The Importance of Lateral Movement:from Coach Jimmy Lamour

Posted by Press Release on June 26, 2017 at 11:01 am under Amateur, High School | Comments are off for this article

The importance of lateral movement
Courtesy of Coach Jimmy Lamour with Lamour Training Systems/New Level Performance

Let’s look at an example. If an athlete is moving laterally or side ways they can stop by remembering to extend their feet outside their frame, slightly bend their hips, load their arms, and point their toes in the direction they want to go. Remember, you first stop before you can start. The athlete that stops first sprints first. Keep in mind- that my cues might work with my athletes because they are able to understand what I expect when I say them. Every coach must learn what cues work best to communicate the right positions with their athletes. After all- it is about the outcome, not the method. You must be willing to be flexible as a coach to obtain the best possible outcome. As a coach, you will encounter many different abilities and you must learn to adapt to maximize the athlete’s potential. If you are running forward it will be important to align one foot in front of the other because running is performed one leg at a time. It is important to start at the mid part of the foot, so that the muscles absorb the force instead of the joints. The biggest mistake I see when young athletes try to stop is standing straight up, which exposes their knee joints, hip joints, and ankle joint to trauma.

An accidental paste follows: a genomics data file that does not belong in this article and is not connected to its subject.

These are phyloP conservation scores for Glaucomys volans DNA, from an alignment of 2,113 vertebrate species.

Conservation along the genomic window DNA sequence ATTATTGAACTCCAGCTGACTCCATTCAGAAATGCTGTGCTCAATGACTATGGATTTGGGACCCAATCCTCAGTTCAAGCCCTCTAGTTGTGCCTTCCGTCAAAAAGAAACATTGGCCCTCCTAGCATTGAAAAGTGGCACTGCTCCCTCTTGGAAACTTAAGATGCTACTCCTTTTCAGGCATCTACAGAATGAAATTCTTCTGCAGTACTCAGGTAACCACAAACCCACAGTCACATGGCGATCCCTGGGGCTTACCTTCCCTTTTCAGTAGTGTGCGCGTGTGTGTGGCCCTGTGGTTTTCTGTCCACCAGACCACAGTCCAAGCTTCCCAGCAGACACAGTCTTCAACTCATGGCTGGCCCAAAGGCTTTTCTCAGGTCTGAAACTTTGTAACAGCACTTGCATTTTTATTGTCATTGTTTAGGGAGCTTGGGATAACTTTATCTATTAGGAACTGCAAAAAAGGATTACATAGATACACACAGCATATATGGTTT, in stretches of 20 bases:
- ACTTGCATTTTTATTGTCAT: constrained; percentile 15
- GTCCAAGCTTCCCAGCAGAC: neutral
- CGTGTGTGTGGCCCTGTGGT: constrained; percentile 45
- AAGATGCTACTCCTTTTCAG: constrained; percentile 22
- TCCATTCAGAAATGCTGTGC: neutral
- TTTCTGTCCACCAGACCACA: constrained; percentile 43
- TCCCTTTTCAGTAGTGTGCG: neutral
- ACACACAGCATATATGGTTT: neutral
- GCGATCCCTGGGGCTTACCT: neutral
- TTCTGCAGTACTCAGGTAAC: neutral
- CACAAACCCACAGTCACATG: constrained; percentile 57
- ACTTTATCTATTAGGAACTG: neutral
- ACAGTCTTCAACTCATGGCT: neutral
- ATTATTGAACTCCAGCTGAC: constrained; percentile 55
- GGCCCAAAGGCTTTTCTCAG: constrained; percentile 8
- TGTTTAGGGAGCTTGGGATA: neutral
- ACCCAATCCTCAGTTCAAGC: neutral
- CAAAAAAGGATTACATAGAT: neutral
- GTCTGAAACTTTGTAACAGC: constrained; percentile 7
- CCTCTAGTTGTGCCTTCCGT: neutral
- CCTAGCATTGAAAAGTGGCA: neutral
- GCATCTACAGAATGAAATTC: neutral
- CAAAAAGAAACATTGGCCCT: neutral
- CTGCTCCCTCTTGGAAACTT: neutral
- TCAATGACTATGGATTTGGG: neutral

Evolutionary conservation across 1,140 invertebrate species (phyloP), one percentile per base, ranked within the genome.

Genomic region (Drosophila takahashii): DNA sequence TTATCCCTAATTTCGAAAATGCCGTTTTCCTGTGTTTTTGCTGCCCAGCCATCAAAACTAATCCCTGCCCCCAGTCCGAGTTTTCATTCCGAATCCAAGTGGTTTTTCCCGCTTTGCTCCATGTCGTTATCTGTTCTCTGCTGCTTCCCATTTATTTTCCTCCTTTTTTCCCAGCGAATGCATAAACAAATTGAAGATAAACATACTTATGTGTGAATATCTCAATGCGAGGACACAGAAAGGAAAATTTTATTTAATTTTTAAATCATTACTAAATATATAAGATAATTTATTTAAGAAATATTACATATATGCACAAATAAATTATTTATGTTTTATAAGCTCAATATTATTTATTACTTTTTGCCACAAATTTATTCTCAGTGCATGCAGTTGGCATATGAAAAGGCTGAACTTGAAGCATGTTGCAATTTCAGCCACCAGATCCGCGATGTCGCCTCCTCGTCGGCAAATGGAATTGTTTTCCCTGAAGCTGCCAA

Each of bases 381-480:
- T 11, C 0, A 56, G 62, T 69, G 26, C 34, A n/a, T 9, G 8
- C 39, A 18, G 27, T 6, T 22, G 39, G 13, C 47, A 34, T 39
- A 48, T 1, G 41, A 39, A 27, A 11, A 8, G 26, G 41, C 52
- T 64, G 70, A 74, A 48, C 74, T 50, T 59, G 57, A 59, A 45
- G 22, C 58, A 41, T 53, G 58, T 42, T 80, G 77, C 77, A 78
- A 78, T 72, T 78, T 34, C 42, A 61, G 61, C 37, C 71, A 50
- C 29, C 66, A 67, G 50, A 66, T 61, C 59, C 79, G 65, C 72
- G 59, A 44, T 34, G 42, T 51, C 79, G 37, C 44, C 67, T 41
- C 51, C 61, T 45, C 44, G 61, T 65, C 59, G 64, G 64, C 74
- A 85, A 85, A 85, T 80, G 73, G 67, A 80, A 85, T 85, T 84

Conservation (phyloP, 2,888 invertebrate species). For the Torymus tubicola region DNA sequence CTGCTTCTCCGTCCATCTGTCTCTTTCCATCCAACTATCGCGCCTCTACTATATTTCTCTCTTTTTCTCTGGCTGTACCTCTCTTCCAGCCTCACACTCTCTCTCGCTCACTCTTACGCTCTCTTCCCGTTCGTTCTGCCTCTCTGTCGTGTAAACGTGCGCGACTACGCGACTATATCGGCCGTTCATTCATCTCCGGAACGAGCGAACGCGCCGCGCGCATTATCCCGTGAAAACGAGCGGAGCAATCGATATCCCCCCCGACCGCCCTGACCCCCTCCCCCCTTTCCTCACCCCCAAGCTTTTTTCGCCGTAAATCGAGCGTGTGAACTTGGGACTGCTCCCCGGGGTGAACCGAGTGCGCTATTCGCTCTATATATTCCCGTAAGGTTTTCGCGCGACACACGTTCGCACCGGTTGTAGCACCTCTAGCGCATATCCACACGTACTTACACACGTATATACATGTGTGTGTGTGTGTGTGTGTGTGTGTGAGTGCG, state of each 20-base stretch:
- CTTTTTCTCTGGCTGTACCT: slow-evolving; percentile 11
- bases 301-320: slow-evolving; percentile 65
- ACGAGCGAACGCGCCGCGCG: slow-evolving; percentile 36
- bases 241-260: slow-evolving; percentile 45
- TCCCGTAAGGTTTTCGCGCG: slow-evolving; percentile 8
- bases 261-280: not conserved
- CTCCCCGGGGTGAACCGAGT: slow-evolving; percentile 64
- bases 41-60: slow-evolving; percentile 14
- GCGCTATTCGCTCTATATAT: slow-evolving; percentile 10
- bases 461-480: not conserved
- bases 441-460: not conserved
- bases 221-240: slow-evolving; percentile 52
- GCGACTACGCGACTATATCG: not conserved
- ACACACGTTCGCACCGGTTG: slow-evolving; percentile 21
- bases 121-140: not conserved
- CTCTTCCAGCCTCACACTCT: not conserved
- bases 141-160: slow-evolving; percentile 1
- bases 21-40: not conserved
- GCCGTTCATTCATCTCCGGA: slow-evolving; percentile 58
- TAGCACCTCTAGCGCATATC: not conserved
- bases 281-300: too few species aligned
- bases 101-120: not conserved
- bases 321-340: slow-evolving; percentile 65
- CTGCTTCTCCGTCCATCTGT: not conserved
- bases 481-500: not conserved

Furthermore, when the athlete learns how to stop they can then start some light plyometrics. Plyometrics are a type of exercise training designed to produce fast, powerful movements, and improve the functions of the nervous system, generally for the purpose of improving performance in a specific sport. The best approach to teaching young athletes these movements is to progress slowly with the depth, impact, and amount of the exercises. They can accumulate stress to the joints if they are used too often. Every coach or parent when designing a plyometric program must determine what other similar jumping movements the athlete is doing outside of the training sessions. This will help in making sure that the athlete is not doing too many jumps. More is not always better.


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